“He was remarking how tall you were – he guessed you were at least two metres!” Tina giggled.  This type of thing had happened to me before.  At 187cm in height, I clearly towered over most indigenous Chinese, some of whom were less than 150cm, particularly the ladies.  To them, I must have indeed seemed like a giant!

“他在谈你有多高 – 他猜你至少有2米高!”Tina咯咯的笑。这样的事情已经发生过了。身高187CM,我显然比大多数本土的中国人高很多。他们有些人身高还不够150CM,尤其是女士们。对于他们来说,我真的看起就象是一个巨人。

This Sunday afternoon, Tina's sixteen year old daughter Wendy attended her weekly English lessons, taught by a Filipino teacher who lived a half hour’s bus trip away.  Wendy and I got on well together; she was an extremely conscientious student who I knew would end up as a well paid employee in whatever professional career she ended up choosing.  At her age, I also had been an industrious student, so I empathized closely with her.  I felt her pain; I sympathized with the long, gruelling hours she spent studying.  Virtually every waking moment, Wendy had her head down reading and learning.  When I was her age, I remember developing the habit of setting the alarm clock at 3.30am every week morning, so I could cram in a few extra hours of study before school.  Wendy now was exactly the same type of pupil as I was back then.  I remember my father in those days repeatedly tried to get me away from my books, thinking I was on the way to a nervous breakdown, such was my (to him) obsessive diligence. 


Thus it went without saying that if Tina and I ended up together permanently, then I’d do my utmost to both encourage and support Wendy through this tough period of her life.  I’m cognizant that she has years of hard study ahead of her, hopefully culminating in a Masters degree at a good university.  Who knows, perhaps even at the same place I attended all those years ago – Queensland University.  I’ll bet though that she’ll never end up as I did, on the university soccer team! Though I’m sure stranger things have happened in life.


I believe that God helps those most who help themselves – and Wendy through her diligence was well on the way to an ever blossoming, bright future. This starkly contrasted with other young people that I know, who were more intent on partying and enjoying themselves than almost anything else.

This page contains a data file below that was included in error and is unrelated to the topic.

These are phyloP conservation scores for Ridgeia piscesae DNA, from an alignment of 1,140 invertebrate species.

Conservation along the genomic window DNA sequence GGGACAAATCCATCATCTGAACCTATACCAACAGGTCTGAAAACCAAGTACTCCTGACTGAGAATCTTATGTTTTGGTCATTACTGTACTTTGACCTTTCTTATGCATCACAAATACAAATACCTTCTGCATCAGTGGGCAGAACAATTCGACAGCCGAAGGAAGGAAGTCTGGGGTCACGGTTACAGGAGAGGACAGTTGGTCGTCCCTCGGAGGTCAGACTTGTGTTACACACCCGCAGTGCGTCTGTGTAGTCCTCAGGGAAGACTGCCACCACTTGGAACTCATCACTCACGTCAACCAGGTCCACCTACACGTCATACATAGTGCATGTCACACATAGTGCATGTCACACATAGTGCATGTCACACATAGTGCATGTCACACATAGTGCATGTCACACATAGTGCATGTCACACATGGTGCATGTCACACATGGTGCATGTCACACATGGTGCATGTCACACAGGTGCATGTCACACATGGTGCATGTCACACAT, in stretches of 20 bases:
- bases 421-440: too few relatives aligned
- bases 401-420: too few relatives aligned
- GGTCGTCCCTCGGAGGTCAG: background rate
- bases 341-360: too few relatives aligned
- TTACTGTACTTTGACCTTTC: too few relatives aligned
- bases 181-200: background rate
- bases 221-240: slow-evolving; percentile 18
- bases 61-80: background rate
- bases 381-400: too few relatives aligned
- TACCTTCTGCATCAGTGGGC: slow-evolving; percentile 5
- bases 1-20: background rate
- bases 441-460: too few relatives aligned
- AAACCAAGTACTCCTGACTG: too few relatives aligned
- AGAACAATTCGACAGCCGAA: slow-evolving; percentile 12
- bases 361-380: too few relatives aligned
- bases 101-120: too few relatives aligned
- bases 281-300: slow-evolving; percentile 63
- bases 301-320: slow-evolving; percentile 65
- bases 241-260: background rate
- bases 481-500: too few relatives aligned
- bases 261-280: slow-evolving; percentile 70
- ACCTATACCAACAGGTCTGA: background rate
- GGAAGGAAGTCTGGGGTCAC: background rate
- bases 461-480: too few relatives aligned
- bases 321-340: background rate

我相信天助自助者 ¬¬– 刻苦努力的Wendy毫无疑问正在行进在通往美好未来的路上。这明显的跟我所认识的其他一些花费他们大多数时间在PARTY,享受他们的娱乐的年青人不同。 

But back to the story at hand.  After finishing lunch, Tina and I sauntered around the shops in Shawan for a while.  All the time I was being closely stared at by many locals, some of whom by their reaction, I’m sure had never seen a Westerner in the flesh before, especially a tall one.  We then headed back to her place, where Tina lay down to have her usual half hour nap.  Unlike the West, these are common in China.  A regular as clockwork afternoon siesta.  I generally kept active during these nap periods however, as mostly I never felt tired enough to sleep.


As we approached her bottom floor apartment,  I felt forced to secretly smile.  I always felt a little amused when I saw Tina’s washing line – the branches of a medium sized tree.  It grew beside the public walkway near the entry to the apartment.  Without giving it a second thought, she’d throw her damp washing over it, whenever she wanted to dry something quickly.  This did the job better than simply hanging the laundry near an open window in the apartment proper.  I assumed that thieves generally had better things to steal than well used clothing.

当我们走近她的位于第一层楼的公寓时,我忍不住偷偷的笑。当我看到TINA的洗衣线 – 一棵中等尺寸大树的树枝时,我总是忍不住觉得很好笑。大树长在公寓入口处的人行道处。当她想要快速晒干某件东西时,她总是想都不想就把她的潮湿的衣物丢到树枝上面。这确实是比把衣物挂在公寓里一个窗户处效果好得多。我想小偷们总是会偷比一件穿过的衣物更好的东西吧。

Another practice I noted in Shawan was that many of the shops opened seven days per week, often till rather late at night, even on a Sunday.  Heaven knows how poorly some of the hapless retail assistants toiling within them no doubt would be paid.  Trade unions would have a field day in China, if only they were allowed!